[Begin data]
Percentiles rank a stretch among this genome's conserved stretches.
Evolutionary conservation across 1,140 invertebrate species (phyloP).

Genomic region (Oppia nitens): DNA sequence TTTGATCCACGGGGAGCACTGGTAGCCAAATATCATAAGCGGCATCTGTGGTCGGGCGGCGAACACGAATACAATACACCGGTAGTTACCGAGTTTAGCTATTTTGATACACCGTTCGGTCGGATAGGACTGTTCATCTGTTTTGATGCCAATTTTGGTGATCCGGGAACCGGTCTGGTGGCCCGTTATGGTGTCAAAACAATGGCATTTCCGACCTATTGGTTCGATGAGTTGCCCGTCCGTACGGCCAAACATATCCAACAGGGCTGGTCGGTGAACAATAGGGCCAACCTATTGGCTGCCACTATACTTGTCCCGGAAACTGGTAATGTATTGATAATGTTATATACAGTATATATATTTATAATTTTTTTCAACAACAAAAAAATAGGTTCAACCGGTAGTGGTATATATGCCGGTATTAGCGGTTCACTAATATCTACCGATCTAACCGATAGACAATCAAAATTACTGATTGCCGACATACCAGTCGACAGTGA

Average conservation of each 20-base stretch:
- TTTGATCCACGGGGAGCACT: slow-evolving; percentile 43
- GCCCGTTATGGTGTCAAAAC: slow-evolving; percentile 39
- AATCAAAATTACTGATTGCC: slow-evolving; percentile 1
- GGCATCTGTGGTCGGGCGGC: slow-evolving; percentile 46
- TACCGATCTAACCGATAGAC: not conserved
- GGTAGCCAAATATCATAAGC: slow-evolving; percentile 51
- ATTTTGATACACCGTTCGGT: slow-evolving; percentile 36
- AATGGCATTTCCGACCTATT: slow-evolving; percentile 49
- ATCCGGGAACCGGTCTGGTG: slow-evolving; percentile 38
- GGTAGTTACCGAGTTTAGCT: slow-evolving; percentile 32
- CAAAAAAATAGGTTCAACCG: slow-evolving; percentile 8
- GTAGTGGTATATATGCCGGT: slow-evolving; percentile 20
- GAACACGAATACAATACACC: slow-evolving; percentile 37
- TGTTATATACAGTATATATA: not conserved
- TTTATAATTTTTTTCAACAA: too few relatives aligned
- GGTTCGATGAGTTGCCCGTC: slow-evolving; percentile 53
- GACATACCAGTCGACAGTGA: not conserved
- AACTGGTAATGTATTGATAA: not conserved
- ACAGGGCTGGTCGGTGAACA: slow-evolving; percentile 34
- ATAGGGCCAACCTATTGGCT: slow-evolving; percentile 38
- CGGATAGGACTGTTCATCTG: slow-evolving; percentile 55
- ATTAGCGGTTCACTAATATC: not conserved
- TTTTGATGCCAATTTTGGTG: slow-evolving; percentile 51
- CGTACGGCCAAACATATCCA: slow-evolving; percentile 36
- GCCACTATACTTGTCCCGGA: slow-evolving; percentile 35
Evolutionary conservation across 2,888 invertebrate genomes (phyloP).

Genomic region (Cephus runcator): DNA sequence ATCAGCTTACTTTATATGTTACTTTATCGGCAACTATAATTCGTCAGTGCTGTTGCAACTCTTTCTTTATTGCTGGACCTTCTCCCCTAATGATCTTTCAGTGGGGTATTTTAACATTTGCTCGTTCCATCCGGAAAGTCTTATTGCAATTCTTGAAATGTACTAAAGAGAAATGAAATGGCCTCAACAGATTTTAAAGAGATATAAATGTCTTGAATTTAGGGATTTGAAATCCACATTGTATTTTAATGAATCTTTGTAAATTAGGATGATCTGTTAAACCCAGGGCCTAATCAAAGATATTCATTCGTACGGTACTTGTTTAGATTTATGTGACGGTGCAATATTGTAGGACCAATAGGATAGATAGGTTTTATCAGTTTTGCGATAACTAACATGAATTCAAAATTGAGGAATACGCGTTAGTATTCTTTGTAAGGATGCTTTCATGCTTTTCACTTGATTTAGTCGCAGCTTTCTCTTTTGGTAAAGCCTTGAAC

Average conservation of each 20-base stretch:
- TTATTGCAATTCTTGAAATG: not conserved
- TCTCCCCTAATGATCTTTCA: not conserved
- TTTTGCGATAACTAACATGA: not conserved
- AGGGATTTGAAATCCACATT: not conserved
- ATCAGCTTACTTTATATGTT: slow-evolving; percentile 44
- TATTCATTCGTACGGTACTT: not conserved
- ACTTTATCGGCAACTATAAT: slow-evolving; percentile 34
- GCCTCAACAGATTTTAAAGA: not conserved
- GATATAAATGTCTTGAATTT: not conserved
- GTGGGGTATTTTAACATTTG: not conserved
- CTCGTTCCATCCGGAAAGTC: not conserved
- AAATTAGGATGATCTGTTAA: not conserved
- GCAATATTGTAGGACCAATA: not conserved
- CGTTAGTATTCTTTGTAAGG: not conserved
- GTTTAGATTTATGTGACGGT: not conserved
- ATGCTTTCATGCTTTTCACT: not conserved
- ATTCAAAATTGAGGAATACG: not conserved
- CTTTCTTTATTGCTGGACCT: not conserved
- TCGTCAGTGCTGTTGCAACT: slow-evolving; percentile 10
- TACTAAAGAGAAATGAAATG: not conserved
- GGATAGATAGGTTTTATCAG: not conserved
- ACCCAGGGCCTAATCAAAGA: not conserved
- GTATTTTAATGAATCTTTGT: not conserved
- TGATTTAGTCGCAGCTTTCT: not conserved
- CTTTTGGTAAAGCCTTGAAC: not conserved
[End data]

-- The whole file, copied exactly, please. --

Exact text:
Percentiles rank a stretch among this genome's conserved stretches.
Evolutionary conservation across 1,140 invertebrate species (phyloP).

Genomic region (Oppia nitens): DNA sequence TTTGATCCACGGGGAGCACTGGTAGCCAAATATCATAAGCGGCATCTGTGGTCGGGCGGCGAACACGAATACAATACACCGGTAGTTACCGAGTTTAGCTATTTTGATACACCGTTCGGTCGGATAGGACTGTTCATCTGTTTTGATGCCAATTTTGGTGATCCGGGAACCGGTCTGGTGGCCCGTTATGGTGTCAAAACAATGGCATTTCCGACCTATTGGTTCGATGAGTTGCCCGTCCGTACGGCCAAACATATCCAACAGGGCTGGTCGGTGAACAATAGGGCCAACCTATTGGCTGCCACTATACTTGTCCCGGAAACTGGTAATGTATTGATAATGTTATATACAGTATATATATTTATAATTTTTTTCAACAACAAAAAAATAGGTTCAACCGGTAGTGGTATATATGCCGGTATTAGCGGTTCACTAATATCTACCGATCTAACCGATAGACAATCAAAATTACTGATTGCCGACATACCAGTCGACAGTGA

Average conservation of each 20-base stretch:
- TTTGATCCACGGGGAGCACT: slow-evolving; percentile 43
- GCCCGTTATGGTGTCAAAAC: slow-evolving; percentile 39
- AATCAAAATTACTGATTGCC: slow-evolving; percentile 1
- GGCATCTGTGGTCGGGCGGC: slow-evolving; percentile 46
- TACCGATCTAACCGATAGAC: not conserved
- GGTAGCCAAATATCATAAGC: slow-evolving; percentile 51
- ATTTTGATACACCGTTCGGT: slow-evolving; percentile 36
- AATGGCATTTCCGACCTATT: slow-evolving; percentile 49
- ATCCGGGAACCGGTCTGGTG: slow-evolving; percentile 38
- GGTAGTTACCGAGTTTAGCT: slow-evolving; percentile 32
- CAAAAAAATAGGTTCAACCG: slow-evolving; percentile 8
- GTAGTGGTATATATGCCGGT: slow-evolving; percentile 20
- GAACACGAATACAATACACC: slow-evolving; percentile 37
- TGTTATATACAGTATATATA: not conserved
- TTTATAATTTTTTTCAACAA: too few relatives aligned
- GGTTCGATGAGTTGCCCGTC: slow-evolving; percentile 53
- GACATACCAGTCGACAGTGA: not conserved
- AACTGGTAATGTATTGATAA: not conserved
- ACAGGGCTGGTCGGTGAACA: slow-evolving; percentile 34
- ATAGGGCCAACCTATTGGCT: slow-evolving; percentile 38
- CGGATAGGACTGTTCATCTG: slow-evolving; percentile 55
- ATTAGCGGTTCACTAATATC: not conserved
- TTTTGATGCCAATTTTGGTG: slow-evolving; percentile 51
- CGTACGGCCAAACATATCCA: slow-evolving; percentile 36
- GCCACTATACTTGTCCCGGA: slow-evolving; percentile 35
Evolutionary conservation across 2,888 invertebrate genomes (phyloP).

Genomic region (Cephus runcator): DNA sequence ATCAGCTTACTTTATATGTTACTTTATCGGCAACTATAATTCGTCAGTGCTGTTGCAACTCTTTCTTTATTGCTGGACCTTCTCCCCTAATGATCTTTCAGTGGGGTATTTTAACATTTGCTCGTTCCATCCGGAAAGTCTTATTGCAATTCTTGAAATGTACTAAAGAGAAATGAAATGGCCTCAACAGATTTTAAAGAGATATAAATGTCTTGAATTTAGGGATTTGAAATCCACATTGTATTTTAATGAATCTTTGTAAATTAGGATGATCTGTTAAACCCAGGGCCTAATCAAAGATATTCATTCGTACGGTACTTGTTTAGATTTATGTGACGGTGCAATATTGTAGGACCAATAGGATAGATAGGTTTTATCAGTTTTGCGATAACTAACATGAATTCAAAATTGAGGAATACGCGTTAGTATTCTTTGTAAGGATGCTTTCATGCTTTTCACTTGATTTAGTCGCAGCTTTCTCTTTTGGTAAAGCCTTGAAC

Average conservation of each 20-base stretch:
- TTATTGCAATTCTTGAAATG: not conserved
- TCTCCCCTAATGATCTTTCA: not conserved
- TTTTGCGATAACTAACATGA: not conserved
- AGGGATTTGAAATCCACATT: not conserved
- ATCAGCTTACTTTATATGTT: slow-evolving; percentile 44
- TATTCATTCGTACGGTACTT: not conserved
- ACTTTATCGGCAACTATAAT: slow-evolving; percentile 34
- GCCTCAACAGATTTTAAAGA: not conserved
- GATATAAATGTCTTGAATTT: not conserved
- GTGGGGTATTTTAACATTTG: not conserved
- CTCGTTCCATCCGGAAAGTC: not conserved
- AAATTAGGATGATCTGTTAA: not conserved
- GCAATATTGTAGGACCAATA: not conserved
- CGTTAGTATTCTTTGTAAGG: not conserved
- GTTTAGATTTATGTGACGGT: not conserved
- ATGCTTTCATGCTTTTCACT: not conserved
- ATTCAAAATTGAGGAATACG: not conserved
- CTTTCTTTATTGCTGGACCT: not conserved
- TCGTCAGTGCTGTTGCAACT: slow-evolving; percentile 10
- TACTAAAGAGAAATGAAATG: not conserved
- GGATAGATAGGTTTTATCAG: not conserved
- ACCCAGGGCCTAATCAAAGA: not conserved
- GTATTTTAATGAATCTTTGT: not conserved
- TGATTTAGTCGCAGCTTTCT: not conserved
- CTTTTGGTAAAGCCTTGAAC: not conserved